Reading for Friday, June 15: Matthew 5
Now we turn to the Sermon on the Mount, Jesus’ invitation into the Kingdom of God. In these powerful words, Jesus gives us insight into what a life of repentance looks like in light of God’s Kingdom presence (4:17). I hope you’ll find time to read over this sermon in depth over the next week…it really deserves so much more of a treatment than we can give it here in this limited space. (I’ve written extensively on this site about the Sermon on the Mount. If you’d like to read what I’ve written, click here and check out the Sermon on the Mount series I’m working on.)
Jesus begins with the Beatitudes and right off the bat, we have to clarify what’s going on here. In our individualistic society, we tend to compartmentalize readings like this; we think Jesus is addressing different people groups here, first the poor in spirit, then moving on to those who are mourning, then to the meek, etc. This kind of reading is dangerous because it’s an attempt to negate portions of the text that don’t really apply to me. “You know, I’m not a particularly peaceful person, so Jesus must be talking to somebody else here.” So we look for the one we can latch on to and that becomes “our” Beatitude. (We do the same thing with the fruit of the Spirit, talking about them as individual “fruits” rather than recognizing that they represent the collective work of God’s Spirit in the life of the believer.)
We also tend to do something else with the Beatitudes. We internalize them, claiming that Jesus is giving us a description of the “attitudes” that are befitting the Kingdom of God. But a “beatitude” has nothing to do with one’s “attitude” or “disposition” — it is a reorientation of one’s entire being, a recognition of one’s position of blessing even amid life’s difficulties. This is why Jesus is able to speak of the blessings of God toward those who mourn or those who are persecuted for the sake of righteousness. He has much more in mind than simply our “attitudes” — as if Jesus came to earth in order to make us “nice”. Hardly. He came to give us life.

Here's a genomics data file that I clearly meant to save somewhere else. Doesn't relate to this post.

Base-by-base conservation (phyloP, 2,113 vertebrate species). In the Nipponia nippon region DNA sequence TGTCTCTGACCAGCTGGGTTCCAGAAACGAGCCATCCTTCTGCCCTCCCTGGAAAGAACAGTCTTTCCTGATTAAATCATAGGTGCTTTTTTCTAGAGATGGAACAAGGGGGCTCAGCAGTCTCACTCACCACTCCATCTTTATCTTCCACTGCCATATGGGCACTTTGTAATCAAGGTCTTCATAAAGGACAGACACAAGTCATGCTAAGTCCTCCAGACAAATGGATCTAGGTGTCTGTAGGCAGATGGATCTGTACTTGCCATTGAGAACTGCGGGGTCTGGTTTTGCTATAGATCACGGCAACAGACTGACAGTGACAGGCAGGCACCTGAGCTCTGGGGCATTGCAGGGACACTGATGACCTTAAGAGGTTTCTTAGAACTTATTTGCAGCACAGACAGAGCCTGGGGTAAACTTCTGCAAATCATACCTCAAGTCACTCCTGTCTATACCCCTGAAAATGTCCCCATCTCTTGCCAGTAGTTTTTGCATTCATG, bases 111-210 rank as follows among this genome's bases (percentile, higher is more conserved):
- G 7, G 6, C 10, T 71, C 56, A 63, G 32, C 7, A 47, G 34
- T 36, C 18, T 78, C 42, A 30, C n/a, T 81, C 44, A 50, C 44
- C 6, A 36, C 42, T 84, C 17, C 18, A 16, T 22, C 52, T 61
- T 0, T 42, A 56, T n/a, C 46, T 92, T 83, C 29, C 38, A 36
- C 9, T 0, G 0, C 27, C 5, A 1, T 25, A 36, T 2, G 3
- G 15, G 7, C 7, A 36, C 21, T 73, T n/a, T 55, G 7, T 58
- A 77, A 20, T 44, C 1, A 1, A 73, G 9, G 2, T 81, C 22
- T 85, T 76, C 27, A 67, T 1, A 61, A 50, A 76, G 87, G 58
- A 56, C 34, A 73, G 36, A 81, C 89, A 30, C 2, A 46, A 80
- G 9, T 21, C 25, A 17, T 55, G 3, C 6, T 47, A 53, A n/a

I believe what Jesus is doing is addressing the progressive nature of the Kingdom. The Kingdom of God only comes to those who are first able to humble themselves, acknowledging their own fallibility. These “poor in spirit” certainly contrast with the perceived notions of spirituality in Jesus’ day, particularly our understanding of the Pharisees and their predilection for showmanship piety. The Kingdom is reserved for the poor in spirit, these who humbly receive what God mediates to them through Christ.
Therefore, the Sermon on the Mount is a transformative experience for those who would so humble themselves. The life of blessing is recognized in a variety of ways. God’s mission for His people is explained in metaphor: He wills that we should be salt (5:13) — distinct, counter-cultural — and light (5:14) — illuminating our dark world with God’s gracious promises. The Kingdom is found in obedience to God’s Word — “Do not think I have come to abolish the Law or the Prophets; I have not come to abolish them but to fulfill them, (5:17). The way of the Kingdom is to experience transformation in relationship: we relinquish our anger (5:21ff) and lust (5:27ff) in service to a higher calling. We understand marriage as an expression of God’s covenantal love, therefore a holy and sacred relationship (5:31ff). Our impulses to swear, take oaths, and retaliate are all governed by a new identity, an identity rooted in the eternal love of God. Everything gets turned on its head by these words of Jesus. Our lives are never the same. In short, we are transformed. And these words aim at no other outcome.